Sometimes during our journey as parents of children with a disability, we become consumed with an overwhelming feeling that we’re just not doing enough to help them succeed, believing that somehow it’s our fault. This can happen for no apparent reason. We even feel that no matter what we do, things just aren’t going to change and, too often, we are paralyzed with guilt if we even consider taking time for ourselves. In this world, time is not our friend. There are simply too many things to do and never enough time to do them.
When I fall into this dark place, I am also reminded of how precious our time is in this life. How we need to make the most what we’re given since we never know when the next crisis will arrive. Making the most of what we’re given also includes investing the time we need, as parents, to reflect, re-energize and renew. Even though that would take us away from our time with our kids (in my case, Ben), we know we have to do it so we can be there for them long term.
As Ben and I sat and “talked” last evening, I realized that the month of February was just about complete. A month of my life, and his, that we will never get back. And I began to wonder did I spend that month wisely? Or did it just happen and that’s OK too? So much of our life is ordered and planned but to what end?
Change of Plans
A Februarys ago, my plans included a 5-day golf trip to Florida, an attempt at some renewal and restoration. But those plans were quickly changed when the airline abruptly rescheduled my flight to the day before in order to avoid a massive winter storm that was forecast to slam into the region. I got the phone call at 1pm and had only a few hours to make the new flight.
Ben was in high school at the time, and when he left that morning, he fully expected to see me that evening. But that wouldn’t be the case. For a moment, I thought of just leaving and not telling him. For another moment, I thought it might upset his day, surprising him at school, by telling him I was leaving that afternoon instead of the next morning. I hesitated because even if I did tell him, it wouldn’t be done in private and I wanted to give him time to process that I’d be away that night instead of the next morning. But even after all of that consternation, I decided just had to find a way to tell him.
When I got to the doorway of his classroom, Ben was sitting with perfect posture, about halfway through his lunch. Most times, I would choose not to intrude with his classmates present but I had no choice. I made eye contact with him. He did the same. I greeted him softly and he grinned. He wasn’t embarrassed today. Yes!
I walked over to his teacher’s desk and told her the change of plans of my flight being cancelled because of the pending snowstorm and that I had to leave in a few hours. She said I was lucky that I was able to change plans so quickly. I suppose that’s true.
Time was up. I had to tell him.
I got close and explained that I needed to leave for the airport that afternoon, most likely before he got home from school, and told him to behave himself. Ben stared intently into my eyes, understanding every word I uttered, and gave a double wink of acknowledgement. No hesitation on his part. No “why is my Dad here?” or “what is he telling me?”. It was all good in his mind.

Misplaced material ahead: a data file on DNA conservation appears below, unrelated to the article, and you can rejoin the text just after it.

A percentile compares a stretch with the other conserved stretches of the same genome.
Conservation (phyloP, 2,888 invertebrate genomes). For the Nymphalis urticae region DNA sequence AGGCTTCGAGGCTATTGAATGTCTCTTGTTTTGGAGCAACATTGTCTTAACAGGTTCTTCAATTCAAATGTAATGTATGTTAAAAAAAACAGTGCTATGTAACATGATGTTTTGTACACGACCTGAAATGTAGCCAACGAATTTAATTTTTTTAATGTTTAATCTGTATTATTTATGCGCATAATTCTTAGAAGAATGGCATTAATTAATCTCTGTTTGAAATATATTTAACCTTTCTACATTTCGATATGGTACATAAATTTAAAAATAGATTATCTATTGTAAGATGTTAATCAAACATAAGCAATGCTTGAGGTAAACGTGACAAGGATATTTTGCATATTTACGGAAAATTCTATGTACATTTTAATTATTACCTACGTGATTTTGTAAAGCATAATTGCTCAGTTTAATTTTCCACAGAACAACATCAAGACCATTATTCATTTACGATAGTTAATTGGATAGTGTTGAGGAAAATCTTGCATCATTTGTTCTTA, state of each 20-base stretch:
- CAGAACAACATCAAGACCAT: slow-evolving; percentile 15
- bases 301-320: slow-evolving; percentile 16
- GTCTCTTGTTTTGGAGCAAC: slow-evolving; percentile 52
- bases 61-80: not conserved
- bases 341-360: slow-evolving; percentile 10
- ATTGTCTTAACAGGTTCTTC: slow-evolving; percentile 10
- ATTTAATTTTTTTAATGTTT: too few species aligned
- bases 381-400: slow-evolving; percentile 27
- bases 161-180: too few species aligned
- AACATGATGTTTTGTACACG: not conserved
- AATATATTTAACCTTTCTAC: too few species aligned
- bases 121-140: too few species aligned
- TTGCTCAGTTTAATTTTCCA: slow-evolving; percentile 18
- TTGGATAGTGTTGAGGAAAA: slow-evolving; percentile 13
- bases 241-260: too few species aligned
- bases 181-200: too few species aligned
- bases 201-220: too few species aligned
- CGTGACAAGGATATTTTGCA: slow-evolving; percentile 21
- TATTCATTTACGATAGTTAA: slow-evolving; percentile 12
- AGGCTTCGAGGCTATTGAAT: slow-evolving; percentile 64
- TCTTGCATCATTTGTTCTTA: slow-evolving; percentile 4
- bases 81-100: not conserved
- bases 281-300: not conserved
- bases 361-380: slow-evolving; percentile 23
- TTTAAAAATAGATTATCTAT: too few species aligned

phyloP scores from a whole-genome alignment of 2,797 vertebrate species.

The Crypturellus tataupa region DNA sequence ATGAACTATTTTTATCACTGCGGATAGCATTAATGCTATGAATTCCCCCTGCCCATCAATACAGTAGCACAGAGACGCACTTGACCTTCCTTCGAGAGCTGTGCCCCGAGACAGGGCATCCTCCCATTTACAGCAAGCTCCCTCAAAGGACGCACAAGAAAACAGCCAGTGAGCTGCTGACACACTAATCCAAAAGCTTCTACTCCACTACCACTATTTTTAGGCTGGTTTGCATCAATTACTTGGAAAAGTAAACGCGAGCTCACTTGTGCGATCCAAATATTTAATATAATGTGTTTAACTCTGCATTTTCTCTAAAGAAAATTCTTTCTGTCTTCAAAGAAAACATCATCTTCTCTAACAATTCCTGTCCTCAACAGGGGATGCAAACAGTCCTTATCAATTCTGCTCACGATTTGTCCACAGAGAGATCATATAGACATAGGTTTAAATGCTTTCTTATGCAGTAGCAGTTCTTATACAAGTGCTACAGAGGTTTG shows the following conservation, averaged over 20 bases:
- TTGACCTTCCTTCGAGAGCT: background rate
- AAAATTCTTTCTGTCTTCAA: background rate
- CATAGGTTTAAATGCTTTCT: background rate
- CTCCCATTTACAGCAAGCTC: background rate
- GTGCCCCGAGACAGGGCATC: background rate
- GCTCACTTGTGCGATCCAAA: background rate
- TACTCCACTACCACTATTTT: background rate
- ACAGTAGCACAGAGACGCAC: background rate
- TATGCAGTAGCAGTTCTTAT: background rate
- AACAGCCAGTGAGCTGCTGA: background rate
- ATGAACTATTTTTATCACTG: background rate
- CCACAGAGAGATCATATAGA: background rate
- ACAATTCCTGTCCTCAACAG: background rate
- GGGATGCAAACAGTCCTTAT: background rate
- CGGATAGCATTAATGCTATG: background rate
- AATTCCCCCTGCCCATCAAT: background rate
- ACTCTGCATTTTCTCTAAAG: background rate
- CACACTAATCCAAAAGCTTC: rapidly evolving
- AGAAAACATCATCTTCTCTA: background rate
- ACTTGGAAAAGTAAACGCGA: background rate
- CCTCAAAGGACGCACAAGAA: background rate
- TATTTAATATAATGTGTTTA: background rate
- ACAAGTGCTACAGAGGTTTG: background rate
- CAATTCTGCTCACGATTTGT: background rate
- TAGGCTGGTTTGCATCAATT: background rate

I told him it meant an extra night of me being away, and he smiled. “No worries, Dad”, he was telling me.
Feeling the weight of a thousand stares, I crossed the line and kissed his forehead in front of everyone. I just had to. I didn’t care that we were on display. He didn’t care either. He readily accepted my affection. His contentedness was all I needed.
As I left the school, I felt a huge burden had been lifted. I felt like Ben had given me permission to go – not in an authoritative way but to tell me to enjoy myself, that he’d be fine. And then it hit me just how mature he had become. I shouldn’t have been surprised by his response but at that moment, I just wanted to be with him and not go on my trip. My desire for him to achieve greatness and enjoy life as an adult grew even stronger that day.
Ben’s “thumb up” response was a sign that it was okay for me to park my obsessive ways, to re-energize myself, to spend some time relaxing even though I have no idea how to do that. A week on pause wouldn’t matter. I had to keep the big picture in focus. Forget the micromanagement for a change.
As I waited for my ride to the airport, Ben’s bus pulled around the corner. I was so happy to see him. I told him I would bring him a golf shirt and asked what colour he would like. Yellow or black was his answer.
After I boarded the plane, I decided I would get him one of each. That would be a small reward for showing me that investing in myself is a good use of everyone’s time.
Latest posts by Mike George (see all)
- 4 lessons my father taught me as he walked into the arms of the Lord. - April 30, 2018
- Capture the Wonder of Every Day - December 8, 2017
- Why The Older I Get The More I Look to God - October 20, 2017